Trim and energetic, with prematurely silver-gray hair and beard and a perpetual twinkle in his eye, Greg Stemm seems right out of central casting as the CEO of a company that does what many people dream about. Stemm is a deep-ocean shipwreck explorer. His company, Odyssey Marine Exploration, specializes in finding historic shipwrecks and recovering gold, silver and other artifacts.
Odyssey (NASDAQ: OMEX) is best known for two finds. The first, in 2003, was the S.S. Republic, a Civil War-era paddle-wheel steamer en route from New York to New Orleans that sank in a hurricane in 1865 about 100 miles off the Georgia coast. It took a dozen years for Odyssey to find and reach the wreck, which yielded about $75 million in historic artifacts including more than 51,000 gold and silver coins. Because of the depth—1,700 feet below the ocean surface—Odyssey crew members used a large remotely operated vehicle to individually retrieve each coin and artifact, place them carefully into containers and raise these to the deck of the 251-foot Odyssey Explorer.
The second major find and excavation has the code name Black Swan. Found in 2007 in international waters south of Spain, this wreck has yielded more than a half-million silver and gold coins. Though Odyssey declines to speculate on the value, coin experts suggest the find could be the largest in history, with a retail value as high as $500 million. As you might imagine, such discoveries are not without controversy. Though the site has not been positively identified, the government of Spain has made a claim in court. Meanwhile, Odyssey has brought the treasure to Florida where it is being conserved and studied as negotiations with Spain move forward.
While these are the two most famous wrecks Odyssey has discovered, there are many others of even greater historical significance. The company has found and photographed hundreds of historic wrecks in the Atlantic and Mediterranean, ranging from ancient Roman vessels and Phoenician wrecks to German U-boats and colonial warships. These remain to be recovered. Sitting in Stemm’s Tampa lake house, the former ad agency owner talks about his life strategies, setbacks, values and victories.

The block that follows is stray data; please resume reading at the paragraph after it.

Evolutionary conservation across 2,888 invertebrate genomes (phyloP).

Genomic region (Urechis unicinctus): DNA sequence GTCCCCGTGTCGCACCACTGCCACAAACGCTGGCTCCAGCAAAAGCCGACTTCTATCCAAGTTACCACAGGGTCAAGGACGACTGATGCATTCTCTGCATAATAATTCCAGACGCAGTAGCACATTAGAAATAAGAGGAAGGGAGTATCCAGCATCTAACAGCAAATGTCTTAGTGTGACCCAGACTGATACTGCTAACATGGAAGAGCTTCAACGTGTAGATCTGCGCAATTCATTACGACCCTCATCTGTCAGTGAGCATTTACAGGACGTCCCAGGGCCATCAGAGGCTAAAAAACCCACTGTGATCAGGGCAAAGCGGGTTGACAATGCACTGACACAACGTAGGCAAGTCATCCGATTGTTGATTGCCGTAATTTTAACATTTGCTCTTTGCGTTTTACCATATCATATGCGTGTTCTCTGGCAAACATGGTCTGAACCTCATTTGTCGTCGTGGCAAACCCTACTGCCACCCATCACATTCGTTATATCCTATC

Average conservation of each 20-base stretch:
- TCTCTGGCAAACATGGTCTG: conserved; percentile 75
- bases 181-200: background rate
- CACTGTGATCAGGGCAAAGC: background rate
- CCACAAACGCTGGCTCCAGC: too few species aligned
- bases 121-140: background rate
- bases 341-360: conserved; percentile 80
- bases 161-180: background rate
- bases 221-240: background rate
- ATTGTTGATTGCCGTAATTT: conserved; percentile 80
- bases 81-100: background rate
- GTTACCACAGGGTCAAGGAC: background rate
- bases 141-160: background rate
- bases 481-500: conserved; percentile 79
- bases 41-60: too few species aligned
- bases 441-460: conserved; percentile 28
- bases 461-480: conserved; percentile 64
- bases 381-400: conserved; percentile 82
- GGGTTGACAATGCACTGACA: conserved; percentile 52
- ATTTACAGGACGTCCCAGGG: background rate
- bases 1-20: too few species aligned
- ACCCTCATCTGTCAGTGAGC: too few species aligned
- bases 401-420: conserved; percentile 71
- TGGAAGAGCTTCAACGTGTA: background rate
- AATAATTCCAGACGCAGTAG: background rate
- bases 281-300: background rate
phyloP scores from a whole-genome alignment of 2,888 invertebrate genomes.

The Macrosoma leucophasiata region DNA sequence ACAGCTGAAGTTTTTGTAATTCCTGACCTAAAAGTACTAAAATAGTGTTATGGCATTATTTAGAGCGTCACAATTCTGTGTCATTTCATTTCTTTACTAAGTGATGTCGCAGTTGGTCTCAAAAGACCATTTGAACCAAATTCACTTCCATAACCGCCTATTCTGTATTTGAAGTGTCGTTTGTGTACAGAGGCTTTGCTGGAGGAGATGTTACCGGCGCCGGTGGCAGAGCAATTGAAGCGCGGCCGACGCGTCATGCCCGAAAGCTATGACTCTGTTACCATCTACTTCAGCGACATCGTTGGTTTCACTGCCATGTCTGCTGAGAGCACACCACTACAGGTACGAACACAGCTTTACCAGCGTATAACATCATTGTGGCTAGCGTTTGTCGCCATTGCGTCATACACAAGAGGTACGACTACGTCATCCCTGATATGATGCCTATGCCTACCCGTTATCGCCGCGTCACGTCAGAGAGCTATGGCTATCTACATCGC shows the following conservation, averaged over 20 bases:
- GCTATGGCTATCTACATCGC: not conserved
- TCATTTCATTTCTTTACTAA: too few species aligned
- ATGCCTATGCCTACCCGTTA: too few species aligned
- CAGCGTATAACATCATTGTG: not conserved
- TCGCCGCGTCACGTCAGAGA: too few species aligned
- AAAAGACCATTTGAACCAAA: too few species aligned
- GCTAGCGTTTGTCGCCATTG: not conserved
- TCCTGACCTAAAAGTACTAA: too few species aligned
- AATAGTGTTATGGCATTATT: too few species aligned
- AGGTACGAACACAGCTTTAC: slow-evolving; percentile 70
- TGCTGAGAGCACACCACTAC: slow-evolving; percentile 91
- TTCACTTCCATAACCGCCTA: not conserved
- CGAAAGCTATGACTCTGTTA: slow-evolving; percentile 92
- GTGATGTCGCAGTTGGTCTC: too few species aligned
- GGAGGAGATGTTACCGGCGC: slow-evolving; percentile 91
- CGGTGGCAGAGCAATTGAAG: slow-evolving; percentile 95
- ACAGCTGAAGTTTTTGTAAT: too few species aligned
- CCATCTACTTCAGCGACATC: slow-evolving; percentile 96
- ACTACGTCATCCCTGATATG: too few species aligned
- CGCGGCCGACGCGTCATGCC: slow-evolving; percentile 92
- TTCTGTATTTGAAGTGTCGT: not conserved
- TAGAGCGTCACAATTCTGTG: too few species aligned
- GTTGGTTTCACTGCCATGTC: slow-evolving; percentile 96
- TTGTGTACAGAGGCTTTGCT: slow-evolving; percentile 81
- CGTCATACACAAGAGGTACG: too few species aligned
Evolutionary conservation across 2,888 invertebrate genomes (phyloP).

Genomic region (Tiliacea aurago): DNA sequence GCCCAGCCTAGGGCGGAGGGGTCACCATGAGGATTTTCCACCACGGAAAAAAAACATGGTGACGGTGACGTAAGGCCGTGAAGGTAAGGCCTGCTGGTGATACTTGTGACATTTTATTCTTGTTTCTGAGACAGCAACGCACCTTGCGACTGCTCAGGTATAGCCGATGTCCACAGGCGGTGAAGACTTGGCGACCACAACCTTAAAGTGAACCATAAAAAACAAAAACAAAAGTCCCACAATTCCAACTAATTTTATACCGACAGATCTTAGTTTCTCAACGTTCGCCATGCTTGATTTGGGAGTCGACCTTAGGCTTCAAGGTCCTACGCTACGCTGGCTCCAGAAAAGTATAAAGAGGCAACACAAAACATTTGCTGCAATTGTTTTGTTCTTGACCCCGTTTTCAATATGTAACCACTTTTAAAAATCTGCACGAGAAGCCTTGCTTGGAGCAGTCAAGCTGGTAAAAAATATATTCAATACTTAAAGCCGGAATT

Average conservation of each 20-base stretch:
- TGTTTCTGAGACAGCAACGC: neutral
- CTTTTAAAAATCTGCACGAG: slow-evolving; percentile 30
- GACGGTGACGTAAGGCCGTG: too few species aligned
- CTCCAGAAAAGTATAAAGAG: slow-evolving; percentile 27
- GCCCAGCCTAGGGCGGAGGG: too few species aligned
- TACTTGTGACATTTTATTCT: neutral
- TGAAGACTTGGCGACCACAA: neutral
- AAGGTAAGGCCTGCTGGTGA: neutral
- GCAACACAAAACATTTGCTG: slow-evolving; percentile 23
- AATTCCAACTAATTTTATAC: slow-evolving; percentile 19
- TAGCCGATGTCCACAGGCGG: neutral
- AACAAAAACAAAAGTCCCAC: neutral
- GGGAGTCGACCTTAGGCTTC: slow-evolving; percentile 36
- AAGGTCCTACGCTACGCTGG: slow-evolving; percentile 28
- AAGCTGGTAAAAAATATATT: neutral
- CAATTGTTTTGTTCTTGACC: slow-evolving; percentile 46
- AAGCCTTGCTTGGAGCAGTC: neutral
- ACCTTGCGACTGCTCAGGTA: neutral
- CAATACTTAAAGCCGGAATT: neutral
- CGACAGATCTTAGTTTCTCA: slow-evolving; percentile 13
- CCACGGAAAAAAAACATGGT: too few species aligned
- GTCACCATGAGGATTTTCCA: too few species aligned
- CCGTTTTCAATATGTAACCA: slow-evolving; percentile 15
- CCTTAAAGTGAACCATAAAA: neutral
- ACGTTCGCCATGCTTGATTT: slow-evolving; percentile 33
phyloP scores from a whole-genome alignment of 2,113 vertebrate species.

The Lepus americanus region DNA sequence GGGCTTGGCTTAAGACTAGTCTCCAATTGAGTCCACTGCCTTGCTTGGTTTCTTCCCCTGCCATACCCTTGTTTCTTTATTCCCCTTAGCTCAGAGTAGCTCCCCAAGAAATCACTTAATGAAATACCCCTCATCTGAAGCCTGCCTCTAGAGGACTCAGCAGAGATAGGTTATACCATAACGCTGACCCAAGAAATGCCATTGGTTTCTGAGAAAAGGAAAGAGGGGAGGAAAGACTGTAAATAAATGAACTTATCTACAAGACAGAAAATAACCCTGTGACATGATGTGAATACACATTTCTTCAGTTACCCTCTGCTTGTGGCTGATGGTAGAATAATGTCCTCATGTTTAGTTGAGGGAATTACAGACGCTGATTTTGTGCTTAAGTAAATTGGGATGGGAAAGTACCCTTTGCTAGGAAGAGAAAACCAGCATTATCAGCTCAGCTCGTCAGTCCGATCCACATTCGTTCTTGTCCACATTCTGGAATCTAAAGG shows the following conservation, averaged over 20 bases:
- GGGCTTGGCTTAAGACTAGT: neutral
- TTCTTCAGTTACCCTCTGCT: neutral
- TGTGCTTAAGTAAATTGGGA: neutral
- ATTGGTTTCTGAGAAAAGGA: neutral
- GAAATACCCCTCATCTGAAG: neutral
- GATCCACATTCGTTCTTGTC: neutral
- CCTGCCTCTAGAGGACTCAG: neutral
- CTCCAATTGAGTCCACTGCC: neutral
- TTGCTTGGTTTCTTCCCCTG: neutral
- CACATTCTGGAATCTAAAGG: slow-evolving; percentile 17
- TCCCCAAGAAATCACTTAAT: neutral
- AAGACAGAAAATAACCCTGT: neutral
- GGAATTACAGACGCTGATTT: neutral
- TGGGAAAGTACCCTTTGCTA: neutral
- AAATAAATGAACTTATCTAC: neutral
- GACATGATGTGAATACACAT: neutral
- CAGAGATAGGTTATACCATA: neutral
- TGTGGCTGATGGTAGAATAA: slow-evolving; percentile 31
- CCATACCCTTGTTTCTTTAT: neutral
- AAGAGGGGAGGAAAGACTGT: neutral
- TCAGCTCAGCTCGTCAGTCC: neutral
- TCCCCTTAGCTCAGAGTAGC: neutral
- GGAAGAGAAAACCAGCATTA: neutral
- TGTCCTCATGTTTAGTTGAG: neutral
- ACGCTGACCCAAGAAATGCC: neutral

SUCCESS: There is an ancient Chinese aphorism that says, “May you live in interesting times.” Some refer to it as a blessing and some think of it as a curse. Since you are clearly living an amazing adventure, how do you relate to the interesting times wish?
Stemm: Oh, I absolutely consider it a blessing…. Well, most of the time. One of our Odyssey board members defines adventure as disaster narrowly averted— the closer the disaster, the better the adventure—so I am cautious about yearning for adventure. It just seems to follow us.
SUCCESS: So what have been some of the narrowly averted disasters that stick out in your mind?
Stemm: Where to start? From a business standpoint, when John Morris and I first formed Odyssey, it felt like we were always on the brink of breaking rule No. 1 in this business: Don’t go broke. We were always cobbling together financial arrangements to keep pushing forward. It went on that way for years. Those interesting times were certainly less fun than these, though no less valuable.
SUCCESS: So you’re saying that finding a fortune in lost sunken treasure is not a quick way to wealth?